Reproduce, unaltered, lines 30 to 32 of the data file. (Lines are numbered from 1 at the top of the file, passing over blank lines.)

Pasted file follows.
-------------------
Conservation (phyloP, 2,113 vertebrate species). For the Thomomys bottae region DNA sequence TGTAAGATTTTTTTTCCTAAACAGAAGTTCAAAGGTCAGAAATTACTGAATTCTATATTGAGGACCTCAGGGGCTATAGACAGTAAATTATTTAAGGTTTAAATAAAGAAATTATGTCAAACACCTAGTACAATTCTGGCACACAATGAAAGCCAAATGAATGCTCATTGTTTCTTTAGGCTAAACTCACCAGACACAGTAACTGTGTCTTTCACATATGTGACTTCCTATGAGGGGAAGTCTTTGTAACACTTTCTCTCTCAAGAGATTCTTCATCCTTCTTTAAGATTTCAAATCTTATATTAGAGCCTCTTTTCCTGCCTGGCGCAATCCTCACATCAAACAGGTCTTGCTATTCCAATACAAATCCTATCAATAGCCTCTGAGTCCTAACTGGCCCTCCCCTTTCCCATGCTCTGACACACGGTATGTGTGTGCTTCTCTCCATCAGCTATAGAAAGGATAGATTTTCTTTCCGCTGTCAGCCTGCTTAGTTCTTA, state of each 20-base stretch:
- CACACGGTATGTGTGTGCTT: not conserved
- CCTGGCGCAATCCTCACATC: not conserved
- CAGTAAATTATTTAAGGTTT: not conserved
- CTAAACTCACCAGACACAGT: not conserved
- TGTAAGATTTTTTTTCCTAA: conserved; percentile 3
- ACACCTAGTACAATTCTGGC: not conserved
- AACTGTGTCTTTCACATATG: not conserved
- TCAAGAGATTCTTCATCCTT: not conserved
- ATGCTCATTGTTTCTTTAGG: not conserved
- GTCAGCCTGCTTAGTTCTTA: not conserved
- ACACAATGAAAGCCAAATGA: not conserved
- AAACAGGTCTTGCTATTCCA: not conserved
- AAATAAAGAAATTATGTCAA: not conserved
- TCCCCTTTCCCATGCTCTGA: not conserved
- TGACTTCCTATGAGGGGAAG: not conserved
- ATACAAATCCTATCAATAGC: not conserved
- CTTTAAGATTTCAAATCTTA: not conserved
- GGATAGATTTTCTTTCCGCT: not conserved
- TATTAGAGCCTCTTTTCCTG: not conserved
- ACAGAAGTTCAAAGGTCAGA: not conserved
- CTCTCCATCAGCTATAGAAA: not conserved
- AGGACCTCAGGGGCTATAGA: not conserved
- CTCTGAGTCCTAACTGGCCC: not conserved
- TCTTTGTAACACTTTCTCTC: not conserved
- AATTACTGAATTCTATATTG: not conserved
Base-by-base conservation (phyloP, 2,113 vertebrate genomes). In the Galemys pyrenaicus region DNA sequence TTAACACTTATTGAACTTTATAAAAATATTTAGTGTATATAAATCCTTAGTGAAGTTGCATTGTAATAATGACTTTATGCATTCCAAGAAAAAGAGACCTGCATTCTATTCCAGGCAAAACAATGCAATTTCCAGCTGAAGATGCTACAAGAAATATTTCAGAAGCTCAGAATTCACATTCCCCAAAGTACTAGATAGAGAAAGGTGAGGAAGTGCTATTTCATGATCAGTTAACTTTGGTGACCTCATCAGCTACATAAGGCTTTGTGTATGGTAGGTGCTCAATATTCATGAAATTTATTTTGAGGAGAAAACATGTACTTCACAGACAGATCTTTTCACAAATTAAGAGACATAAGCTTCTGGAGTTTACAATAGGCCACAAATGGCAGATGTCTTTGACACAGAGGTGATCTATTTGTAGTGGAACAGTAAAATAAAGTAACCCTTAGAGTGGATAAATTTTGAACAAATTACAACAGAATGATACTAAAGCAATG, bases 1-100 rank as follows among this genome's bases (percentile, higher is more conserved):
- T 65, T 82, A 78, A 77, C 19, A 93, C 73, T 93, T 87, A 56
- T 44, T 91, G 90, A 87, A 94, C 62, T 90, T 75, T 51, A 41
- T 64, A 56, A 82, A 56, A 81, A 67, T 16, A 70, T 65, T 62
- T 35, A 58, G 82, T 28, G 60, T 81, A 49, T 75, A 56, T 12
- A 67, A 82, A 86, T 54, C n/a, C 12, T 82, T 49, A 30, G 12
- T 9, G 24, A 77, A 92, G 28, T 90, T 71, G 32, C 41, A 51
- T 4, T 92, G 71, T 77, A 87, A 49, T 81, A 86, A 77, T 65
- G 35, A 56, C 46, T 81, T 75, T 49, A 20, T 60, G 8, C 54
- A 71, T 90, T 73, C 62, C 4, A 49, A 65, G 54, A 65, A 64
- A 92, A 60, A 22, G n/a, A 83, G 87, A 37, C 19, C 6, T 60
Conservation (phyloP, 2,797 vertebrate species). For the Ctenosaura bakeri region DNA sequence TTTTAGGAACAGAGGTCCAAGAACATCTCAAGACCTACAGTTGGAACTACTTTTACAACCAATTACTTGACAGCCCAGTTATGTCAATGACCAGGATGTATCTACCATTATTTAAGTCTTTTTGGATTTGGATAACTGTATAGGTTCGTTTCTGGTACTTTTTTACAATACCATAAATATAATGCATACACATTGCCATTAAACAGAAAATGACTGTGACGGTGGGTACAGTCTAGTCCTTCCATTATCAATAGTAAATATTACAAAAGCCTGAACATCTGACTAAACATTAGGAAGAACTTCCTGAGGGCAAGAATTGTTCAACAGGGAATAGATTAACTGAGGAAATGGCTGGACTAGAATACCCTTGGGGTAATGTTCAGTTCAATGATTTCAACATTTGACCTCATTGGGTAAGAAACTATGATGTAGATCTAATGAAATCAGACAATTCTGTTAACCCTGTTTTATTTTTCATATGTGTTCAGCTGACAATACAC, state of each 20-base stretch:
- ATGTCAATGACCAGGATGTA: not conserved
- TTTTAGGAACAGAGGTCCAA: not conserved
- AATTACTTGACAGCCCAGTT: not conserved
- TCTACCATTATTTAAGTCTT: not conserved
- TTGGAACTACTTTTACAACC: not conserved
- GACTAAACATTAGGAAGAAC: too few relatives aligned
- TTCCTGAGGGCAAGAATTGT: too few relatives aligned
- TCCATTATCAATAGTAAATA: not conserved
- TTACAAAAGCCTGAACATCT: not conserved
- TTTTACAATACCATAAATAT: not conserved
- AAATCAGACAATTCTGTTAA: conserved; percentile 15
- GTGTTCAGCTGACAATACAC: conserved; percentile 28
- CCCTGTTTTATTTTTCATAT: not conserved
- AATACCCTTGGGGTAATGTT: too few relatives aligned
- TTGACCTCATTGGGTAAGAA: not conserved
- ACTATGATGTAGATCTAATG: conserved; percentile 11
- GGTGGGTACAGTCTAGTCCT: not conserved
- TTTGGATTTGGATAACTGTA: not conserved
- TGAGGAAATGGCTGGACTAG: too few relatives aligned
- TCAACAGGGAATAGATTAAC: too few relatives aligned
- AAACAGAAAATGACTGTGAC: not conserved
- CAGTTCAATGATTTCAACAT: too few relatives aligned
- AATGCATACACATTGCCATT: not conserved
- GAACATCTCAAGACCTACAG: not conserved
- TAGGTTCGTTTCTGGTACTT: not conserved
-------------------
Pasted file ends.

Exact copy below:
- T 64, A 56, A 82, A 56, A 81, A 67, T 16, A 70, T 65, T 62
- T 35, A 58, G 82, T 28, G 60, T 81, A 49, T 75, A 56, T 12
- A 67, A 82, A 86, T 54, C n/a, C 12, T 82, T 49, A 30, G 12